Kangaroo Rat Facts

Explore this page to find out more about kangaroo rat ecology! Scientists refer to any species within the genus Dipodomys as a kangaroo rat. Kangaroo rats are a uniquely North American group of rodents. A few million years ago, as much of the western part of North America dried up and became desert-like, kangaroo rats evolved and diversified across the landscape. There are about 20 species spread across desert-like habitats in western North America, from central Mexico to southern Canada. There are good pages on Wikipedia for kangaroo rats. See the page on Dipodomys genus for links to individual species, and the page on Heteromyidae for information on the whole kangaroo rat family.

For the Love of Seeds

Kangaroo rats are all nocturnal and largely herbivorous granivores:  they mainly eat seeds. Like their cousins, the pocket gophers, they have large fur-lined cheek pouches for carrying around big quantities of seeds. A kangaroo rat with its cheeks stuffed full of seeds looks pretty funny, but it’s an effective way for an animal with no fingers to carry lots of food.  Plus, because the pouches are outside the mouth, they can keep their mouths shut and save valuable water by not moistening seeds with their own saliva.

Kangaroo rats will go to great lengths to find and store seeds and other plant parts. Once they find seeds and stuff their cheeks full, they carry the seeds back to their burrow, where some are eaten and others are saved for later. They occasionally eat green sprouts, flowers, and other vegetation, but most species eat mostly seeds, most of the time.

For the Love of Seeds
Desert Adaptations

Kangaroo rats have a number of adaptations for living in hot and dry deserts. Here are some of the coolest (pun intended!):

  1. No need to drink or pee. Kangaroo rats will drink water if they find it, or lick up drops of dew, but they go for months without needing to drink. Kangaroo rats get most of their water from eating seeds and other plant parts. They excrete only tiny droplets of hyper-concentrated urine very occasionally, so they don’t really pee.

  2. Efficient breathing. Kangaroo rats have long snouts that allow them to resorb water from their exhaled breaths within their nasal cavity. This means they lose less water than other animals when exhaling.

  3. Burrow living. You don’t have to go far beneath the desert surface to reach more comfortable temperatures. Kangaroo rats are good diggers, and build burrows that allow them to spend lots of time in relatively cool underground chambers.

  4. Good grooming. Kangaroo rats have oily coats that prevent water loss. They maintain their coats with hygienic dust baths -- rolling around in fine dirt or sand helps them keep the proper level of oil in their fur.

Desert Adaptations
Ecological Importance

Kangaroo rats can be among the most abundant small mammals in deserts. Any naturalist who spends time in the deserts of North America will almost immediately notice their presence. Because they are so successful, they occur at high densities and their burrows are found all over.  Some of the bigger species build large, conspicuous mounds with a network of tunnels. Because they are highly abundant, voracious consumers of seeds, and prolific builders of mounds and burrows, kangaroo rats are keystone species. This means that they have an inordinately important role in desert ecosystems. Scientists have found that if you experimentally exclude kangaroo rats from an area of desert, the vegetation community, the cycling of nutrients, and the presence of other animals in the ecosystem all changes, and it changes pretty quickly. Kangaroo rats are clearly integral to the stability of desert ecosystems, and we should be careful about protecting them. Although many kangaroo rats are still abundant in well-protected deserts, some species are rare and endangered, and as a group they seem pretty susceptible to the impacts of roads and other human development.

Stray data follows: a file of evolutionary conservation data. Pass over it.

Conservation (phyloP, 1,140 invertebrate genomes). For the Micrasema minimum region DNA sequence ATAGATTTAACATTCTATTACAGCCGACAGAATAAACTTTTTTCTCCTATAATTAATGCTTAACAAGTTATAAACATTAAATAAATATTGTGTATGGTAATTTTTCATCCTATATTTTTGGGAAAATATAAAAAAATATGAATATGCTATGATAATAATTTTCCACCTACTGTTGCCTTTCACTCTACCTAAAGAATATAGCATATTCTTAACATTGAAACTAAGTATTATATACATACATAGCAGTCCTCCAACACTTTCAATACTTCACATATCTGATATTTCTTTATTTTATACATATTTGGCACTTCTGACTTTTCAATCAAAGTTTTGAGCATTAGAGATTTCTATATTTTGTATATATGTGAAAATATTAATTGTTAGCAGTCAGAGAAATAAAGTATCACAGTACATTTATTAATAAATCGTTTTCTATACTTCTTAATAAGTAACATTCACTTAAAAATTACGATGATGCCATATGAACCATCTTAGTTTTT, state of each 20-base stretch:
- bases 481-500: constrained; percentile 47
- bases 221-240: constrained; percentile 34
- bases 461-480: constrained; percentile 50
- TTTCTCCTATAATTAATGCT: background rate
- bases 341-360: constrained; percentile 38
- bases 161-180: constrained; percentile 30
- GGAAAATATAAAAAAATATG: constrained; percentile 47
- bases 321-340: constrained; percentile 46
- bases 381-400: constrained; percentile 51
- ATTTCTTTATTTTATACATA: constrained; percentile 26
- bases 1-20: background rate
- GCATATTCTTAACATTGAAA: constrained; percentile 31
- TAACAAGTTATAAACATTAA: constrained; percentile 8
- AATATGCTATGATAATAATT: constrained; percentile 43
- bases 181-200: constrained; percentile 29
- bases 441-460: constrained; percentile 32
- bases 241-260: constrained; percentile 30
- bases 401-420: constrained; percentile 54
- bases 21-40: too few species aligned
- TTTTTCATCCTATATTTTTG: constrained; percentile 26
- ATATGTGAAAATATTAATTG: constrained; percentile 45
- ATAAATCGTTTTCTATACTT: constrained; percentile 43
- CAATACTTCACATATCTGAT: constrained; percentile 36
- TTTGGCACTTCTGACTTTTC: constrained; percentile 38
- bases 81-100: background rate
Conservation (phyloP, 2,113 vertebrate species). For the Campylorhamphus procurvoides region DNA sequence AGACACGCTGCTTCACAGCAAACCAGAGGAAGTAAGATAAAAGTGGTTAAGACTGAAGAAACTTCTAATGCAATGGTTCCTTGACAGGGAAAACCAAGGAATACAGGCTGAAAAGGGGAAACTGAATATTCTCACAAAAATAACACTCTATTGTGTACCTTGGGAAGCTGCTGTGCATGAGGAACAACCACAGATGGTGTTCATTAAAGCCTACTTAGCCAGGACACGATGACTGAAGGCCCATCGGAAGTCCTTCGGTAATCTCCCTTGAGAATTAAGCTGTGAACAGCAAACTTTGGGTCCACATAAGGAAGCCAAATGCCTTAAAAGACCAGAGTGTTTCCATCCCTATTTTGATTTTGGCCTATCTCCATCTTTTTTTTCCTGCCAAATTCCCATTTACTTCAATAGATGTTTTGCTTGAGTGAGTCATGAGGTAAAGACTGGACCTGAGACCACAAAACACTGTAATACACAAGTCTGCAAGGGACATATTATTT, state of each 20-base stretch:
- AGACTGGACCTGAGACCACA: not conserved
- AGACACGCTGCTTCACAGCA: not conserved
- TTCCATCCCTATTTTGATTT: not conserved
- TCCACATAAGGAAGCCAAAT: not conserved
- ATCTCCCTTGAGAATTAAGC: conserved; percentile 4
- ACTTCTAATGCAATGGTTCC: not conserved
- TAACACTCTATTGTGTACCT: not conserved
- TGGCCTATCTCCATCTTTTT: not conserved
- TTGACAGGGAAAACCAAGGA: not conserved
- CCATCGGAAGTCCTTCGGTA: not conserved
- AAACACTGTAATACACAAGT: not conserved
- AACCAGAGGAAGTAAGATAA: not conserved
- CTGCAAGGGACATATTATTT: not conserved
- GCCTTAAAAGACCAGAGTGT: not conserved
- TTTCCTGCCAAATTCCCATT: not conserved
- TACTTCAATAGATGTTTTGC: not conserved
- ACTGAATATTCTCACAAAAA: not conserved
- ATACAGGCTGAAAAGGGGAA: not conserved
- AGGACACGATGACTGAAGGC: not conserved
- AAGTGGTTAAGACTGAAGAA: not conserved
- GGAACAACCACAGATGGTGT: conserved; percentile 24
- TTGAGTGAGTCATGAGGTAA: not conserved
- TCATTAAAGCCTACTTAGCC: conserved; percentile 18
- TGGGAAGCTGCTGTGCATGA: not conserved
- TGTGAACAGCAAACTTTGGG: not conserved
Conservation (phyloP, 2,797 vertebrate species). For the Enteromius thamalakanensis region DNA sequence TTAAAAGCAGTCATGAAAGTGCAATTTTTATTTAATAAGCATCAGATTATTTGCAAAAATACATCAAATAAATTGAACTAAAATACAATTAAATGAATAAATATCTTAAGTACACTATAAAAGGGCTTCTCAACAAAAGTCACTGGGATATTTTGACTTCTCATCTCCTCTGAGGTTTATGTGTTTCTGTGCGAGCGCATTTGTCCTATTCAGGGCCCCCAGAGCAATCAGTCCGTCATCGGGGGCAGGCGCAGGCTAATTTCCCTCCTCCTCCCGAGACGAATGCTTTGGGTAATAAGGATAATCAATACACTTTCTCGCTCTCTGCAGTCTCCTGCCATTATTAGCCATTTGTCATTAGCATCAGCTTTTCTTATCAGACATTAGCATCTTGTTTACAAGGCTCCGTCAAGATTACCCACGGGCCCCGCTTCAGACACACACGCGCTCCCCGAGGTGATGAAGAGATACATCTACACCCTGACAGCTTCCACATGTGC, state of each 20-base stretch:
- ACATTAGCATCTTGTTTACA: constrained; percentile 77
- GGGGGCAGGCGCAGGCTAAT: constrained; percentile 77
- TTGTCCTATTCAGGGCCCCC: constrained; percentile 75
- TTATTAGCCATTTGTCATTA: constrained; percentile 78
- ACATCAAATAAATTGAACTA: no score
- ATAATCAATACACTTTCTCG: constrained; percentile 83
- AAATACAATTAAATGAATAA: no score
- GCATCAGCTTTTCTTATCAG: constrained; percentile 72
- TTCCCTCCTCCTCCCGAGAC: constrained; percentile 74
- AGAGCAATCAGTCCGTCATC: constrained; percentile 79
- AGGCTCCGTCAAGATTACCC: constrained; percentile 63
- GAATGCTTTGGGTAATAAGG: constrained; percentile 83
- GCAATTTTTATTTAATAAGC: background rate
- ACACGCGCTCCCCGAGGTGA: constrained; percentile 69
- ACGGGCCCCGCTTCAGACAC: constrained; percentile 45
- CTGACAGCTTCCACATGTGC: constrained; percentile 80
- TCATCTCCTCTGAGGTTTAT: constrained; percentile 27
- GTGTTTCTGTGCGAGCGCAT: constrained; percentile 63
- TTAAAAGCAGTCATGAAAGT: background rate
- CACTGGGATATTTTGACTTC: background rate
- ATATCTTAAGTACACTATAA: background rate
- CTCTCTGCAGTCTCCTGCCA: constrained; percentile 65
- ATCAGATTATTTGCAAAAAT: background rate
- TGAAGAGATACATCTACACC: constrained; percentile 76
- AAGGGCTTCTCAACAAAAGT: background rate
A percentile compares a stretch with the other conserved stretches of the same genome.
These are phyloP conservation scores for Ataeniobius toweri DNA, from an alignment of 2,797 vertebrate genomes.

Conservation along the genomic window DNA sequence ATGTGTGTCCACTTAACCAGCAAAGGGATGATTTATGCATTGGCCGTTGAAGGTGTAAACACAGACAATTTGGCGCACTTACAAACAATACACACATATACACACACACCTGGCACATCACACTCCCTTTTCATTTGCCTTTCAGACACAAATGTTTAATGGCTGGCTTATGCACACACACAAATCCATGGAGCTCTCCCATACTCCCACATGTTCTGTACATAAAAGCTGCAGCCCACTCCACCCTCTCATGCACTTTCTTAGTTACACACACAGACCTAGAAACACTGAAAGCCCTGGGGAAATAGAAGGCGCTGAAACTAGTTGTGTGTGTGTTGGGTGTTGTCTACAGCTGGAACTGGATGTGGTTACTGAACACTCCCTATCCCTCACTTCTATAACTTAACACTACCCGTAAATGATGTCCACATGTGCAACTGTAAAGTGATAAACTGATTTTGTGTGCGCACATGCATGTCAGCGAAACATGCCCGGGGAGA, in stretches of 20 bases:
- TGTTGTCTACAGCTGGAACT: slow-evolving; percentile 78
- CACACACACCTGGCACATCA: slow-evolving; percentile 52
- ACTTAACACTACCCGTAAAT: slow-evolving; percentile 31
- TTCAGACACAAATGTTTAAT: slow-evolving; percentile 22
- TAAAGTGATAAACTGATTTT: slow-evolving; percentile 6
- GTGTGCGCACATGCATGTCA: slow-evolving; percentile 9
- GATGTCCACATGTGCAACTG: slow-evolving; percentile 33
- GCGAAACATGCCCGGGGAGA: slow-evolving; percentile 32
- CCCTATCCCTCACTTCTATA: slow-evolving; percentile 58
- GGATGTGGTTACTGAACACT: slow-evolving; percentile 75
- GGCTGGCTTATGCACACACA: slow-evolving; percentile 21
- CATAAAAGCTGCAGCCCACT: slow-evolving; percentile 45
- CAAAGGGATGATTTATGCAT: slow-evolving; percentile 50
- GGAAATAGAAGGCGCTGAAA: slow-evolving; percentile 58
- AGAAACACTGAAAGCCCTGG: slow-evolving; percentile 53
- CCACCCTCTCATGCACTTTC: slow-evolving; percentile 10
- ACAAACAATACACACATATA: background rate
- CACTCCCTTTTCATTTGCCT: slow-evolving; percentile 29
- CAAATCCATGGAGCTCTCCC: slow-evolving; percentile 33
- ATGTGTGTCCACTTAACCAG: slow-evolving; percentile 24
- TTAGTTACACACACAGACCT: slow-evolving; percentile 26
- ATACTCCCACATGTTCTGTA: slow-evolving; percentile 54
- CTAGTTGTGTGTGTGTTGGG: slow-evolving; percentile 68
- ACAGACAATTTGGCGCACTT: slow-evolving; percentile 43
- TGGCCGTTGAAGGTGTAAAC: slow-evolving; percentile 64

Ecological Importance
Jumping and Hearing

Kangaroo rats have a unique look—large haunches, huge hind feet, and bulbous heads. This morphology is all related to their specialized anti-predator jumping. Most rodents are quadrupeds (move on four limbs), but kangaroo rats are bipedal hoppers. This morphology probably evolved so that they could use evasive jumping to avoid predators. As shown in our videos, their incredibly powerful hind limbs and long legs give them explosive leaping ability. But how is kangaroo rat reaction time so fast? It probably comes down to super-sensitive hearing. The kangaroo rat head is bulbous because they have huge, hollow chambers in their skull which transmit low-frequency sounds better, making their hearing much more sensitive than most animals. It appears as if the faint whoosh of sound made by a striking snake or swooping owl is enough to trigger a powerful evasive leap that, more often than not, sends them flying clear of the attacking predator.

Jumping and Hearing

Kangaroo Rat Behavior

Kangaroo rat behavior is fascinating, and there’s a relatively large body of scientific literature on it. But we can summarize some of it by imaging a day in the life of a typical kangaroo rat.  

 

Once Upon A Time,

 

There was a kangaroo rat named Kangy...